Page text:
The oxygen-containing gas is advantageously fed to the mixture through a sparger so as to form a large number of small gas bubbles dispersed throughout the mixture, but it can be introduced in other ways, e. g. through an ordinary tube while stirring the mixture to disperse the gas in the same.

The reaction is carried out in liquid phase and usually at approximately atmospheric pressure and at room temperature or thereabout. However, it can be accomplished at lower or higher temperatures and pressures, e. g. at temperatures ranging from about C. to 100 C. or higher and at pressure of from 0.5 to 10 atmospheres or above. An increase in temperature causes an increased rate of reaction, but the use of temperatures considerably higher than 100 0., e. g. as high as 150 C. or above, may cause decomposition or other damage to the anion exchange resin.

The extent to which the oxidation occurs is dependent on a combination of factors such as the proportion of oxygen fed to the mixture, the concentration of hydrohalic acid present, and the proportion of resin employed. However, the reaction decreases in rate as it is continued using a single batch of anion exchange resin and is usually terminated when from 10 to per cent of the iron salt initially present in the solution has been removed by being oxidized and absorbed by the resin.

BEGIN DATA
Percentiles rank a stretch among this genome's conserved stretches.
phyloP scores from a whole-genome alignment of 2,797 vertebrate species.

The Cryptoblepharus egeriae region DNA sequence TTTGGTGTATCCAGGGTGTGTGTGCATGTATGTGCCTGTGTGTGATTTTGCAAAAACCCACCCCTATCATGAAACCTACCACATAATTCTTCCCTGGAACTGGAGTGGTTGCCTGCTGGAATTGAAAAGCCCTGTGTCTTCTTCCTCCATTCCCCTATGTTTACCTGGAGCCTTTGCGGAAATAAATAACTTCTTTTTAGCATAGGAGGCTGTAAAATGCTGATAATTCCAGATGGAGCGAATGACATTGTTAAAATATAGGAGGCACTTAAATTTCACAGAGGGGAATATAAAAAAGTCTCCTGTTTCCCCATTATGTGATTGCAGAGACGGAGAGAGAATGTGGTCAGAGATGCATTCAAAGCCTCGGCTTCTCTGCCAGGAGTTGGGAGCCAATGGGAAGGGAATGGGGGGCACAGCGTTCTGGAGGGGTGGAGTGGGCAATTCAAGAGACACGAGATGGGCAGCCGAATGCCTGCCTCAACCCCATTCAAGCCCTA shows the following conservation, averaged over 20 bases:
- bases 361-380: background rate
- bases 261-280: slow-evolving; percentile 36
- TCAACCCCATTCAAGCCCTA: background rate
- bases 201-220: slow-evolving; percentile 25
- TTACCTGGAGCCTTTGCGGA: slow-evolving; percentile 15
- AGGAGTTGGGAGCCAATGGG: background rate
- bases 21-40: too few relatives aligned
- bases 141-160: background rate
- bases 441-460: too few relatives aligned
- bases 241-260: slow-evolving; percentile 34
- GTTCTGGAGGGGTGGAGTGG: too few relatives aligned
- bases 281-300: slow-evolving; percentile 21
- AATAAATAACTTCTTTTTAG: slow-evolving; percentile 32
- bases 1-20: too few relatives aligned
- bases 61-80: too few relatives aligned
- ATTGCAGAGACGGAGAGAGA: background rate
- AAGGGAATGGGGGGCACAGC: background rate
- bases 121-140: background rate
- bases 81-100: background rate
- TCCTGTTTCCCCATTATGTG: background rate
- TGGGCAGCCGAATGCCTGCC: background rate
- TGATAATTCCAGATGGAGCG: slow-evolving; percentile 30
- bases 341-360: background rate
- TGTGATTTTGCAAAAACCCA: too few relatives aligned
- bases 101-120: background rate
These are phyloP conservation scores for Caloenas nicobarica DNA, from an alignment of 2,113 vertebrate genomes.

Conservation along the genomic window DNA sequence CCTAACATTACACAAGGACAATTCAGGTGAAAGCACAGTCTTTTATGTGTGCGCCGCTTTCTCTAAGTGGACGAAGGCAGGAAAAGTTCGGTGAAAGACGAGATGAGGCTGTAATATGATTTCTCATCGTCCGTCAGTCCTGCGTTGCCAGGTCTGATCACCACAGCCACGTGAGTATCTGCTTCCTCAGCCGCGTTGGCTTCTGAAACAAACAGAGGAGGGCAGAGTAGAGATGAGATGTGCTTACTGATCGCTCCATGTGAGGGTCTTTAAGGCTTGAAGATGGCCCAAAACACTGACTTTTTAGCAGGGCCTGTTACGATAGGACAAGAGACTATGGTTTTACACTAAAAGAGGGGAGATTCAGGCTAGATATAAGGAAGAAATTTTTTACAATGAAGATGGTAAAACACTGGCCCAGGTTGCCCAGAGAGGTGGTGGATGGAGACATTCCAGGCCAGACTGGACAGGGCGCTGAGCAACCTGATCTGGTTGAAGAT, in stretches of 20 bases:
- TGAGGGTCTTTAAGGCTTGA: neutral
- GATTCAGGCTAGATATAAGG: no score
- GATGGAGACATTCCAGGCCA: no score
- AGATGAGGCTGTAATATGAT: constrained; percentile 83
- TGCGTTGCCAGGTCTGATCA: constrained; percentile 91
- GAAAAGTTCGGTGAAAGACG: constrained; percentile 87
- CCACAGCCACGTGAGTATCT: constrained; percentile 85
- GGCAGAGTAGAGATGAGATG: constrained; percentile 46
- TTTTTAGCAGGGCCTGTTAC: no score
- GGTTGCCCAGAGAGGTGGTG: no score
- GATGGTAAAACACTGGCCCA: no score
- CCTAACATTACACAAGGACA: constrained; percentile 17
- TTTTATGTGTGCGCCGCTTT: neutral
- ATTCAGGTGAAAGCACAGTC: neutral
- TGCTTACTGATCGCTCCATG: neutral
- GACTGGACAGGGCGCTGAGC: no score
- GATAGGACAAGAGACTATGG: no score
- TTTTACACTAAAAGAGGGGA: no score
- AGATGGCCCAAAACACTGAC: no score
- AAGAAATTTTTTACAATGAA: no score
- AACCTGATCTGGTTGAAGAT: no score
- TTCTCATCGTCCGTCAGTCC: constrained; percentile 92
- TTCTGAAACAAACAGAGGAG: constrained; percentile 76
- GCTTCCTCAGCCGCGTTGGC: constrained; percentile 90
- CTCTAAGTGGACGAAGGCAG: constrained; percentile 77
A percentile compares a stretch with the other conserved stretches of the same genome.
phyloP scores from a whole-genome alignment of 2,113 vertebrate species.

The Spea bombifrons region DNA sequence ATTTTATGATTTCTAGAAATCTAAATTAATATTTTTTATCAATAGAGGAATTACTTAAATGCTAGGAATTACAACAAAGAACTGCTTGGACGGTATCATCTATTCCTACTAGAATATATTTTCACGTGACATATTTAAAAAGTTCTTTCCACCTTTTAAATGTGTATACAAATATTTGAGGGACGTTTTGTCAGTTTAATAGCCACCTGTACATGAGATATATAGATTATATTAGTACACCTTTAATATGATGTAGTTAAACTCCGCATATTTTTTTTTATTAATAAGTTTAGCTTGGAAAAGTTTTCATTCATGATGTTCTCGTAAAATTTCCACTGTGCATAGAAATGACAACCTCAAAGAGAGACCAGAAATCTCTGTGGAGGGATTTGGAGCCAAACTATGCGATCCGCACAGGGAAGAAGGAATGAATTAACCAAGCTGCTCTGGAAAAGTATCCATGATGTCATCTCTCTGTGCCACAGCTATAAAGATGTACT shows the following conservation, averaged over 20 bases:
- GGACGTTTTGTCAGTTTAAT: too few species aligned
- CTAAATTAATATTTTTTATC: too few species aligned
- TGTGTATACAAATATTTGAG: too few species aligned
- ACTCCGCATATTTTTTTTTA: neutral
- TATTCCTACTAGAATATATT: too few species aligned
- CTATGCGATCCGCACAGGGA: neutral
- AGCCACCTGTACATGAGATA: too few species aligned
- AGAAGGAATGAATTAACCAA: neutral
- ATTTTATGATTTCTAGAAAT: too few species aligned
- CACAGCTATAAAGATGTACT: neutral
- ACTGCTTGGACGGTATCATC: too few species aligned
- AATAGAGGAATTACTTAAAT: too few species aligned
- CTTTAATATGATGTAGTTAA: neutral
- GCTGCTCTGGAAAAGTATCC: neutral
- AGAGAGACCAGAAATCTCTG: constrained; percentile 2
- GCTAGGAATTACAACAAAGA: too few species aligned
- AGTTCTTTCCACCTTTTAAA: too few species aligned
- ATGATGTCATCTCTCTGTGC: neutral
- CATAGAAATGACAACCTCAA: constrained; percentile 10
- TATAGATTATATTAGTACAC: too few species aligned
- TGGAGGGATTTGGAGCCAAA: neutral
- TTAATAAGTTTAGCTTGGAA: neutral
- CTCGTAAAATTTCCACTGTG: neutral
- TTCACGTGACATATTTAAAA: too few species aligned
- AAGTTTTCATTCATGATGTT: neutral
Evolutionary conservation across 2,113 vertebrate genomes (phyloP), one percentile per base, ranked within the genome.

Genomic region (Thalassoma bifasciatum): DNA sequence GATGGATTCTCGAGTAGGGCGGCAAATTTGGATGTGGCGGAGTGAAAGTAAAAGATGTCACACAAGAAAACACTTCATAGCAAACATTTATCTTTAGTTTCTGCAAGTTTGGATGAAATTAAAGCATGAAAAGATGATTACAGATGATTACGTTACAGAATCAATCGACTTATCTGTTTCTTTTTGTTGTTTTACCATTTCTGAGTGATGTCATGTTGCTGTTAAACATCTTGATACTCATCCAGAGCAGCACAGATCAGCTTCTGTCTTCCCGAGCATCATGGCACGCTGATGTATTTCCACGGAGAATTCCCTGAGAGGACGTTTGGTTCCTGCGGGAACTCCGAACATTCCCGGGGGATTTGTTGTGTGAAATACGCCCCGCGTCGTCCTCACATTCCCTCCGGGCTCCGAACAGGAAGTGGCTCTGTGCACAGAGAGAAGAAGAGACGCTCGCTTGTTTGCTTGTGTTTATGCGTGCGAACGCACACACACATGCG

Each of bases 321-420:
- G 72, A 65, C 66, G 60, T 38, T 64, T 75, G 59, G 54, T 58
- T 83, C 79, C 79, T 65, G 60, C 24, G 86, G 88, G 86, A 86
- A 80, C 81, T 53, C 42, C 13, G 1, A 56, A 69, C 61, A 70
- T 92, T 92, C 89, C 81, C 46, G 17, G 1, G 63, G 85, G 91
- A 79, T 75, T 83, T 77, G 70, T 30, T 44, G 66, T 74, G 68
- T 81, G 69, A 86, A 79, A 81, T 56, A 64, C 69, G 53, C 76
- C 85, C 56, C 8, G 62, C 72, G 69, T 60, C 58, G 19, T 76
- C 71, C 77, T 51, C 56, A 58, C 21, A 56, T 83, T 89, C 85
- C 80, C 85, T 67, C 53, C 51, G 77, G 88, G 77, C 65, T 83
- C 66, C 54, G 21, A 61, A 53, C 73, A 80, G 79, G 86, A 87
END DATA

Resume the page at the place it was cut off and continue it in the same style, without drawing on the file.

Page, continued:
In the batchwise mode of operation the liquor then separated from the resin, e. g. by filtering, decanting, or centrifuging. The liquor usually retains a considerable amount of ferrous halide and can be enriched in the latter, e. g. by reaction with iron, and again be subjected to the oxidation reaction to form a further amount of a ferric halide.

The ferric halide product is recovered from the anion exchange resin by washing the latter with an aqueous liquid such as water, or. preferably a dilute aqueous hydrohalic acid solution, e. g. of less than 3-, and preferably from 0.02- to 1-, normal concentration. The washing is usually accomplished by passing a dilute aqueous hydrohalic acid solution through a bed of the resin having a ferric halide absorbed therein until a fraction of effluent liquor containing ferric halide has been collected and the wash liquor flowing from the bed is substantially free of ferric halide. After completion of the washing operation, the anion exchange resin is in the form of a halide, or a hydrohalide, salt thereof suitable for reemployment in the reaction for the oxidation of a further amount of a ferrous halide.

The ferric halide solution which is obtained by the above washing operation usually contains a considerable amount of a hydrohalic acid. The ferric halide solution can be heated to distil the hydrohalic acid therefrom and concentrate the ferric halide in the residual liquor. If desired, the distillation can be continued to dryness, or to a point at which the ferric halide can be crystallized from the still residue. The hydrohalic acid that recovered in the distillation can be re-employed in the process.